Twenty years of strategy

  • Published
  • By Senior Airman Anthony Sanchelli
  • 39th Air Base Wing Public Affairs
As a young boy I was captured by strategy, whether it was facing off in a game of chess or constructing battle strategies with my brother using toy soldiers. At the time I didn't think anything of it; we were just trying to have fun. Looking back, those games geared my mind toward strategic thinking and to interact with others strategically, which in the military, is essential.

The skills developed from these games have quickened my thinking, and helped me come up with ideas that I otherwise may not have. This assisted greatly when I went from being a still photographer to a photojournalist. Fast thinking and out-of-the-box ideas have been a life saver on more than one occasion.

Since my days of playing with toy soldiers to now, as an Airman, I continue applying my gaming strategies to my everyday life, from figuring out routes to places to creating plans for photo shoots and story features. I've even used my gaming experience to help orchestrate and synchronize events, to include a plan that charted routes through multiple cities at different time intervals and ended with all photographers arriving at the same location within three minutes of one another.

Although games have advanced in 20 years, the development of quick thinking and planning hasn't changed. Partly because of those advancements, there was a time period where I stepped out of the traditional board and tabletop style gaming and into the world of video games, both computer and console. With my transition to the electronic era, the new games I played required me to think more quickly than what I was used to. These types of games require people to anticipate the next move faster, and these factors can help develop quick-thinking leaders. Gaming may not give you the best answers, but it may help you come up with a good plan and be quick on your feet.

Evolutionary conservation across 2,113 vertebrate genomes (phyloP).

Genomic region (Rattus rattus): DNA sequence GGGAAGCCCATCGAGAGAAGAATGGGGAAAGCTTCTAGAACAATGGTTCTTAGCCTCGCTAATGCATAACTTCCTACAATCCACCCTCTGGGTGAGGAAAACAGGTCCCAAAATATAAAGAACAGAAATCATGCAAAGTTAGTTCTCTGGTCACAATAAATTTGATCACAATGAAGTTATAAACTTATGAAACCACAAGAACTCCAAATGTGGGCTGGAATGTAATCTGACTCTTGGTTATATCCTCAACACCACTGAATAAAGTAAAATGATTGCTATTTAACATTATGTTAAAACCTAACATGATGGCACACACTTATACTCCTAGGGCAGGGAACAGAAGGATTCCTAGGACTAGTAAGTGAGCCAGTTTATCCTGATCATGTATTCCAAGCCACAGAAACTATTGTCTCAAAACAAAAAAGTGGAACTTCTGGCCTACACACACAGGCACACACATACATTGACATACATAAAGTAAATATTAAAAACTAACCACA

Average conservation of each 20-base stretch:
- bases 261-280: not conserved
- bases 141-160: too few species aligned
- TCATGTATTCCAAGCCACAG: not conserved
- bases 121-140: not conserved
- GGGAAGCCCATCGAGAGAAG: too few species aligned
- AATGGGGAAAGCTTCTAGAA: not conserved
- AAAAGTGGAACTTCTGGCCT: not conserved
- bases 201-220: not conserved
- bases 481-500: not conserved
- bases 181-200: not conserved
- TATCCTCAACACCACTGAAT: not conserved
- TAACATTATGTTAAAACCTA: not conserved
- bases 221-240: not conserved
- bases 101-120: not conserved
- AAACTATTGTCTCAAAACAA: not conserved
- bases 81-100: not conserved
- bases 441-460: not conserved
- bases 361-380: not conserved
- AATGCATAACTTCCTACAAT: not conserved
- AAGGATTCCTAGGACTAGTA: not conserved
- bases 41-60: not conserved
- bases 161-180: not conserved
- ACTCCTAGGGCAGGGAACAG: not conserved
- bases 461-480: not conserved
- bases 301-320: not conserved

Though it took me a while to discover those hidden traits within gaming, I wasn't the only one to find them. According to a study done by the educational communication and technology program at the University of Wisconsin-Madison in 2008, some games have proven to increase your critical thinking and problem solving abilities. Researchers concluded that 86 percent of the posts in the forum showed an increased level of problem solving, and even the successful use of mathematical predictions.

Critical thinking or strategy, however, isn't the only benefit to gaming. There is also a social and morale aspect to it. With board and tabletop games you physically interact with other players and foster a bond between other strategists. Even with online games there is still that interaction between how you plan and how your teammates think.

During my tour here in Turkey, I've returned to the traditional board and tabletop gaming that I enjoyed so much as a child. With socialization being such an important part of an overseas tour, gaming has been a helpful tool. It's about meeting and socializing with other strategists and quick thinkers who enjoy the same hobbies. It's about making connections with Airmen of all ranks and utilizing those connections to network and improve myself and my work abilities.

So what may have started off as just having fun has become a critical part of my everyday job in the military. My strategies and quick thinking are still improving while also maintaining that fun and entertainment aspect. Games have improved my military career, and I encourage other Airmen to also find something that works for them - something that stimulates the brain and interests them. There are unseen benefits that you can potentially apply to everyday life.